Muriwai gets its name from the rock stack 'motutara' - and school trips often come her to see the unique rock formations. In fact, Sophia came with the College for a Beach safety course.
The best time to visit the gannets is between October in February when the chicks hatch. They leave for Australia at 15 weeks old. Most of them don't make it, and then they come back when they are adults, and stay here.
The walkway takes you right to the cliff edge, so that you are only a few feet away, above them!
One thing Fiji has a lot of is frangipani. The flowers are highly scented during nights and often tucked behind people's ears. They are used to indicate marital status -over the right ear if looking, and over the left if taken.
The flowers have wonderful tropical essence and this is put into essential oils and soaps. Just using them makes me feel on holiday again!
It's a strange tree, hardly any leaves and the flowers on the end of short, stubby, rounded branches. The sap is also poisonous. But the scent is incredible.
They attract the sphinx moths with this scent, but it's to trick them, as they have no nectar, and the moths go from tree to tree looking for it and pollinating.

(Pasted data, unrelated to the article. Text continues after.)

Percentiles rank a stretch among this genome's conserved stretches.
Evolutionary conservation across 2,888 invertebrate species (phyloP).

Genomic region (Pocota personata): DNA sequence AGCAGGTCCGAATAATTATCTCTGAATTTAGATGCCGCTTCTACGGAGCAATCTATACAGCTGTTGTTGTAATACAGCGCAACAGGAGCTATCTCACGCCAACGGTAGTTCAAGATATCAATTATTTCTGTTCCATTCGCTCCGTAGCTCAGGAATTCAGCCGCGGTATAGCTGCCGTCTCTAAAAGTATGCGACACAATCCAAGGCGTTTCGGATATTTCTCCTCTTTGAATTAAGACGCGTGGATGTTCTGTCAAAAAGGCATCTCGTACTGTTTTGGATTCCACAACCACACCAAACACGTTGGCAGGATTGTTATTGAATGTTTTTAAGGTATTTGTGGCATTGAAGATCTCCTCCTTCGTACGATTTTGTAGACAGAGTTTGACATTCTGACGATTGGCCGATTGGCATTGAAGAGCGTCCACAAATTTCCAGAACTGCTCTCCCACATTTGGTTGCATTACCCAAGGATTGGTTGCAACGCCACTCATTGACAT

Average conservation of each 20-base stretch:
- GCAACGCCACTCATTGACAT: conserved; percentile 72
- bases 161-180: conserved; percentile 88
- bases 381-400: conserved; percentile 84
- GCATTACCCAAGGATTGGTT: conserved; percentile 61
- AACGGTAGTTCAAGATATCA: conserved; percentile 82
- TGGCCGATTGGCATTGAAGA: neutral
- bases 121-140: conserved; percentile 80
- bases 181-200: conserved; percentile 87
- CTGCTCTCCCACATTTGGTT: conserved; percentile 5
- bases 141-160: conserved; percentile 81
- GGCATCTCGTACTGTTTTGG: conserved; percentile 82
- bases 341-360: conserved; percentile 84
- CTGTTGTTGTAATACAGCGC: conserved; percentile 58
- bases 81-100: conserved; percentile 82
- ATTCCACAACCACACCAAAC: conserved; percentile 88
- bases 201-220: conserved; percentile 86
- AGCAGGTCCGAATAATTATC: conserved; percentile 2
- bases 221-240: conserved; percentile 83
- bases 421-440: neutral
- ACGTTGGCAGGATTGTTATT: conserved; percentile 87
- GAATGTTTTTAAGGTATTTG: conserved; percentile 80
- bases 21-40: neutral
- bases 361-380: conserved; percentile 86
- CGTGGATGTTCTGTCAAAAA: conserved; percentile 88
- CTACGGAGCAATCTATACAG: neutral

They are also called 'temple trees' and often planted there.
They are made into garlands called 'leis' in Fiji.
Wednesday, July 23, 2008
So, what has Mr Greg been up to since we emigrated to New Zealand?
He's taken up several 'hobbies' which verge on obsessions, actually!
We bought the kayaks on our first Christmas here and he's gone on various outings, even one to Brown's Island with the girls (two kayaks) across the ferry harbour lanes!
Then he had one converted to a fishing kayak and joined a fishing club. He often goes to Eastern Beach and when we go camping he kayaks off into the sunset to catch dinner.
We bought a boat next and Greg and I did our Skipper's course - going back to evening classes and exams!He's wearing his 'skipper' hat here!